Also, think about how this teaching applies to you. Are you like the light bulb yourself, always on and therefore taken for granted? Are you the responsible one that others rely on to provide for them or bail them out of trouble? Have you unwittingly made others dependent on you, the way that the factory depended on the young man?
A common example of this is the parents who are overprotective of their children. Doing too much to shield kids from the challenges of life can result in the kids not getting the chance to handle problems on their own and learn from their mistakes. The best thing for such parents to do would be to mindfully, intentionally let go, and take a day off from the factory of nurturing protection. Only by doing so can they identify the gaps in the life skills that the children must master.
Another lesson we can extract from this story is about the importance of balance. Like so many of us, the young man started out assuming that since diligence was a good thing, more of it could only be better. He worked so hard that he never took a break, but this was not the Tao.
When you have too much of anything, you take yourself away from moderation, and closer to an extreme. Extremes always bring about negative consequences. The young man was unhappy because his unfailing diligence got him taken for granted, but this was far from the worst thing that could happen to him. In our society, many hard-charging individuals become so fixated with work that they neglect their relationships and their health. The ultimate form of this extreme could be observed in Japan back in the 1980s, when several high-ranking business executives died suddenly, even though they were in their prime and had no previous signs of illness. The Japanese called this phenomenon karoshi — death from overwork.
The other side of the coin is that too little diligence also brings about negative consequences. For the young man in the story, the negative consequence was unemployment. For us in everyday life, it can manifest as inadequate job performance, the loss of advancement opportunities, the lack of peer recognition, and so on.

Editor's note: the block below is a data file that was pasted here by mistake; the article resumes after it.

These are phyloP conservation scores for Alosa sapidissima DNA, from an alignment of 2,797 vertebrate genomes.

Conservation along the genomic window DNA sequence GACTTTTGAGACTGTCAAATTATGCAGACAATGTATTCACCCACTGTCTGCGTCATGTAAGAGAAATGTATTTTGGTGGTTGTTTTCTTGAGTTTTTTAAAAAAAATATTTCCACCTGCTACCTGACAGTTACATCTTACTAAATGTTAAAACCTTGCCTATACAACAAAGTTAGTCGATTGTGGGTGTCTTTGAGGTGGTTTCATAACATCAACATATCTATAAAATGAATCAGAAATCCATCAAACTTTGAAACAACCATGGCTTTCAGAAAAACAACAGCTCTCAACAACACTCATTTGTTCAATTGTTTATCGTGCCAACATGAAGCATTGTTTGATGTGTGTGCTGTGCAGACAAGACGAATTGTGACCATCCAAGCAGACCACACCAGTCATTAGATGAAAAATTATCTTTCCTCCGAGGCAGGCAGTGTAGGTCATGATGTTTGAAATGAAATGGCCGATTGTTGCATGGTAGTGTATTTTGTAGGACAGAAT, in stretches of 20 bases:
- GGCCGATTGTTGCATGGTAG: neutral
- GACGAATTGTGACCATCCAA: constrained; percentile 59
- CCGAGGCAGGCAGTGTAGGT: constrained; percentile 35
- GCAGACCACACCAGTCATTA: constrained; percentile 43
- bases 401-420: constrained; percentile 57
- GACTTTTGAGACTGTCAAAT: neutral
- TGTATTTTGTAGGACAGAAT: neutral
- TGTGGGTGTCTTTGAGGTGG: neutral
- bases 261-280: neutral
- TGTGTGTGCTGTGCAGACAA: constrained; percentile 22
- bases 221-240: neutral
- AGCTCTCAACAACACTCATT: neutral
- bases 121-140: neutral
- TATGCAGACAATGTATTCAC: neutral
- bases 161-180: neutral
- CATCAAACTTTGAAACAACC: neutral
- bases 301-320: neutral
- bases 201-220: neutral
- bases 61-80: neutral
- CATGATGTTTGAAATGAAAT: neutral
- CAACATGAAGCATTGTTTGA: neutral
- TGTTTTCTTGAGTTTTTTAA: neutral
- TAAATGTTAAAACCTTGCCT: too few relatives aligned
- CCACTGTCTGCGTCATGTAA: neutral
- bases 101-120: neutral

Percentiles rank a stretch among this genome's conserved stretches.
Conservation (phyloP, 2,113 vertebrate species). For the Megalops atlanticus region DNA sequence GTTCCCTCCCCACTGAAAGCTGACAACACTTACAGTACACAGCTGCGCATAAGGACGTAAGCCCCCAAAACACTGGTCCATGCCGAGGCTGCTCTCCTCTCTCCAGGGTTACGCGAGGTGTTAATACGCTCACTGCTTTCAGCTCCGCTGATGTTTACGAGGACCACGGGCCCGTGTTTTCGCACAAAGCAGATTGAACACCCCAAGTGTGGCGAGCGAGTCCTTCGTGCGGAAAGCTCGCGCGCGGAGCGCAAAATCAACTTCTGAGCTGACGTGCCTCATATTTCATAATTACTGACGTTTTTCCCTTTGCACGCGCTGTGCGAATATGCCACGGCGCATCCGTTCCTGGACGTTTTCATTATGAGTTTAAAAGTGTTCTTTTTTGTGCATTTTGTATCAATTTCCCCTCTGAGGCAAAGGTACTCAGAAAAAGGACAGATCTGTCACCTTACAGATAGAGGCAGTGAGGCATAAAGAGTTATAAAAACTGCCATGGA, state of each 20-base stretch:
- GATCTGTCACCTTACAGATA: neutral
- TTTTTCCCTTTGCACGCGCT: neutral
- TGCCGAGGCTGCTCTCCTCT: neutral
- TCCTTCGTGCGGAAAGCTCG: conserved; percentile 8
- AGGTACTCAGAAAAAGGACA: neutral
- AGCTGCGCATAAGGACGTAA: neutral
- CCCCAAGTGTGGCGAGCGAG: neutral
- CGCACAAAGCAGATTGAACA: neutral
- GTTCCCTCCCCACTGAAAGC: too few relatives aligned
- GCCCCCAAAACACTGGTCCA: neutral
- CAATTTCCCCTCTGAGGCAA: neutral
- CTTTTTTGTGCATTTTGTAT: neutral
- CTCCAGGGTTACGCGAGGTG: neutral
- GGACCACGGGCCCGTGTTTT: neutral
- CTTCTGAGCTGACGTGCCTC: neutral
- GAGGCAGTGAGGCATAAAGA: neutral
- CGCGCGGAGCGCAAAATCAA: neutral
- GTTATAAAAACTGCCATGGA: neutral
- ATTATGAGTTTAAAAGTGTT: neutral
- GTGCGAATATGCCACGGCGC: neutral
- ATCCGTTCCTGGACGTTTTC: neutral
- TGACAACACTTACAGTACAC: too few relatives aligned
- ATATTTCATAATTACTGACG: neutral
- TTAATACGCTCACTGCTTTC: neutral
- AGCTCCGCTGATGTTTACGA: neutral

Some people who study the Tao think one should work as little as possible to be more in tune with the Tao, but this is not the way the ancient sages looked at it. They knew employment was more than just a means to make a living. They understood that much of our identity was connected to the job we do, and they saw great honor in earning an honest day’s pay for an honest day’s work. To them, the true Tao was the right amount of diligence applied to doing a good job for one’s chosen profession. This is the balance we must seek in our lives.
Lastly, this story gives us a warning to not repeat the young man’s mistake. He did not gain a true understanding of the old man’s advice, and that was why the secret of his success turned out to be the key to his failure. This is exactly as explained in chapter 71 of the Tao Te Ching:
To know that you do not know is highest
To not know but think you know is flawed
The wisdom of Lao Tzu matches this story perfectly, and reminds us that those who possess a partial understanding but think they have everything all figured out are the most dangerous of all. Acting out of unjustified confidence, they can do a lot of damage to themselves and others. They become like the young man in the story, learning half the lesson, running off down the wrong path, and thinking they are following the Tao because they have mastered some sort of secret.
It is important for us to study the Tao, but it is even more important that we study it the right way. While there are those who believe there is no wrong way to go about it, this story and the Tao Te Ching prove otherwise.
The right way is not difficult or complex; it is simply an approach with patience and the appropriate amount of time invested into it, from beginning to end. Its mindset is open, receptive, and free of preconceptions. Its application in life is quiet, low-key, and moderate. It takes nothing and no one for granted. This is the Tao of learning about the Tao. Let us use it as the guiding light that is always on, always illuminating the path ahead… as we continue our journey.
Copyright (c) 1998 - 2019 Derek Lin